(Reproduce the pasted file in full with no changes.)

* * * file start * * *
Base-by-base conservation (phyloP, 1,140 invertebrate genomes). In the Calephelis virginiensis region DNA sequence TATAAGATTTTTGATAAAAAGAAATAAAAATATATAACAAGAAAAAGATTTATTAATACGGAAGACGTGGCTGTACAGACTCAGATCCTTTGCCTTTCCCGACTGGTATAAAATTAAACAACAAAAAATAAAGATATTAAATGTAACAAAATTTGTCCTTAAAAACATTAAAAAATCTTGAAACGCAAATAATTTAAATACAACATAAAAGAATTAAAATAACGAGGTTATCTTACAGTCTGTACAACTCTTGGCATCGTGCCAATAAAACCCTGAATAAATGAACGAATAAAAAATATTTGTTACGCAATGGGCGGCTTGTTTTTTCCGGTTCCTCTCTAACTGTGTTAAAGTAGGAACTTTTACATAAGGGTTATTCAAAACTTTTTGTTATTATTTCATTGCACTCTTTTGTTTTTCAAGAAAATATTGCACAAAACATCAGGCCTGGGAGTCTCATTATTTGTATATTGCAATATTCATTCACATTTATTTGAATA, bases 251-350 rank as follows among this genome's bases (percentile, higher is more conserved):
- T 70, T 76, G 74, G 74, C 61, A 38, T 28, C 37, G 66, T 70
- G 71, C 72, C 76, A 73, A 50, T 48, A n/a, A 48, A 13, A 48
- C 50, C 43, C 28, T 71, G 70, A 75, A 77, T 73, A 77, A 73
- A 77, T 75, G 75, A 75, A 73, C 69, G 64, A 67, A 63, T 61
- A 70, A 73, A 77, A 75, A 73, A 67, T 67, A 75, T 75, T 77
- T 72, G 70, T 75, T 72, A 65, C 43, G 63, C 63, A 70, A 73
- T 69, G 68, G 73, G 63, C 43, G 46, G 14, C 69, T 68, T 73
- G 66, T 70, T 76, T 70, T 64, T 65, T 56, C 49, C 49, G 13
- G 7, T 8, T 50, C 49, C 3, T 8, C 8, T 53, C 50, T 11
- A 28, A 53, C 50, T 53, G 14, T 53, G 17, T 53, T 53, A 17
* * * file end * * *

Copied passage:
Base-by-base conservation (phyloP, 1,140 invertebrate genomes). In the Calephelis virginiensis region DNA sequence TATAAGATTTTTGATAAAAAGAAATAAAAATATATAACAAGAAAAAGATTTATTAATACGGAAGACGTGGCTGTACAGACTCAGATCCTTTGCCTTTCCCGACTGGTATAAAATTAAACAACAAAAAATAAAGATATTAAATGTAACAAAATTTGTCCTTAAAAACATTAAAAAATCTTGAAACGCAAATAATTTAAATACAACATAAAAGAATTAAAATAACGAGGTTATCTTACAGTCTGTACAACTCTTGGCATCGTGCCAATAAAACCCTGAATAAATGAACGAATAAAAAATATTTGTTACGCAATGGGCGGCTTGTTTTTTCCGGTTCCTCTCTAACTGTGTTAAAGTAGGAACTTTTACATAAGGGTTATTCAAAACTTTTTGTTATTATTTCATTGCACTCTTTTGTTTTTCAAGAAAATATTGCACAAAACATCAGGCCTGGGAGTCTCATTATTTGTATATTGCAATATTCATTCACATTTATTTGAATA, bases 251-350 rank as follows among this genome's bases (percentile, higher is more conserved):
- T 70, T 76, G 74, G 74, C 61, A 38, T 28, C 37, G 66, T 70
- G 71, C 72, C 76, A 73, A 50, T 48, A n/a, A 48, A 13, A 48
- C 50, C 43, C 28, T 71, G 70, A 75, A 77, T 73, A 77, A 73
- A 77, T 75, G 75, A 75, A 73, C 69, G 64, A 67, A 63, T 61
- A 70, A 73, A 77, A 75, A 73, A 67, T 67, A 75, T 75, T 77
- T 72, G 70, T 75, T 72, A 65, C 43, G 63, C 63, A 70, A 73
- T 69, G 68, G 73, G 63, C 43, G 46, G 14, C 69, T 68, T 73
- G 66, T 70, T 76, T 70, T 64, T 65, T 56, C 49, C 49, G 13
- G 7, T 8, T 50, C 49, C 3, T 8, C 8, T 53, C 50, T 11
- A 28, A 53, C 50, T 53, G 14, T 53, G 17, T 53, T 53, A 17